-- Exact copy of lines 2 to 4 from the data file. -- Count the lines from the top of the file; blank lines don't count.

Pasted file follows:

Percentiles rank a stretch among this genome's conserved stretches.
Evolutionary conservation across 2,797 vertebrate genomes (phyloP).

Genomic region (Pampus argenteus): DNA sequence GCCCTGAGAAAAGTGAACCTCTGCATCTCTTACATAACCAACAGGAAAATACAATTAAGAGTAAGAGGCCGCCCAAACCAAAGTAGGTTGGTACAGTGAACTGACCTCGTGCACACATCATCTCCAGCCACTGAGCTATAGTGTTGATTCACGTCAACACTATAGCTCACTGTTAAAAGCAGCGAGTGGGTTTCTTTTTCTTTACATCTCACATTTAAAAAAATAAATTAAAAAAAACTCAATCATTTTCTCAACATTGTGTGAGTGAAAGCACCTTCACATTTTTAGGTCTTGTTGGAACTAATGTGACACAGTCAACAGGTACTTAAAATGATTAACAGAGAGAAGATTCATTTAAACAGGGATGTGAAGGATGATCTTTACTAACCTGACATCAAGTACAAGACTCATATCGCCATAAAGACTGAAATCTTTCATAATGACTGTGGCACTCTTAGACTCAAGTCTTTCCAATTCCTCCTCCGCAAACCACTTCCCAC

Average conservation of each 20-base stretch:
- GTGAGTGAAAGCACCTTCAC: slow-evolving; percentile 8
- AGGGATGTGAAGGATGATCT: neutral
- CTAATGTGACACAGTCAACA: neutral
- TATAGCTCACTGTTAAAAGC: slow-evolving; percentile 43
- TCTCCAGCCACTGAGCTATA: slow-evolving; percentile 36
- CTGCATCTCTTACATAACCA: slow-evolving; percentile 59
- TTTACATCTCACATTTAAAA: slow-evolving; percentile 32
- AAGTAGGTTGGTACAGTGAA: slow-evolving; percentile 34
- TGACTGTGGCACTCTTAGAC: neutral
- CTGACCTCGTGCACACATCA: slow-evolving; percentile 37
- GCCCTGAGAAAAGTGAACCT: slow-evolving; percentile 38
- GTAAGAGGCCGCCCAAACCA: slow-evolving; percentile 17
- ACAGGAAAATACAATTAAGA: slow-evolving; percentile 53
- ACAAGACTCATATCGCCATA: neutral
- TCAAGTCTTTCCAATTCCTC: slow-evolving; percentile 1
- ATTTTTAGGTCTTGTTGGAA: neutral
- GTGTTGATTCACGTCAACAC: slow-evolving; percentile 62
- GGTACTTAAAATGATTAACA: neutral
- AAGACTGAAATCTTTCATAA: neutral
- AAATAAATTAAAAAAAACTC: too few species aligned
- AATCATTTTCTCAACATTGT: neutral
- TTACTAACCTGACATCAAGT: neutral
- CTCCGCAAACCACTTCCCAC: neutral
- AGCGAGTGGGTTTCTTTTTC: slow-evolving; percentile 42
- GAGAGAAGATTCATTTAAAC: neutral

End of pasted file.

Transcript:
Evolutionary conservation across 2,797 vertebrate genomes (phyloP).

Genomic region (Pampus argenteus): DNA sequence GCCCTGAGAAAAGTGAACCTCTGCATCTCTTACATAACCAACAGGAAAATACAATTAAGAGTAAGAGGCCGCCCAAACCAAAGTAGGTTGGTACAGTGAACTGACCTCGTGCACACATCATCTCCAGCCACTGAGCTATAGTGTTGATTCACGTCAACACTATAGCTCACTGTTAAAAGCAGCGAGTGGGTTTCTTTTTCTTTACATCTCACATTTAAAAAAATAAATTAAAAAAAACTCAATCATTTTCTCAACATTGTGTGAGTGAAAGCACCTTCACATTTTTAGGTCTTGTTGGAACTAATGTGACACAGTCAACAGGTACTTAAAATGATTAACAGAGAGAAGATTCATTTAAACAGGGATGTGAAGGATGATCTTTACTAACCTGACATCAAGTACAAGACTCATATCGCCATAAAGACTGAAATCTTTCATAATGACTGTGGCACTCTTAGACTCAAGTCTTTCCAATTCCTCCTCCGCAAACCACTTCCCAC

Average conservation of each 20-base stretch: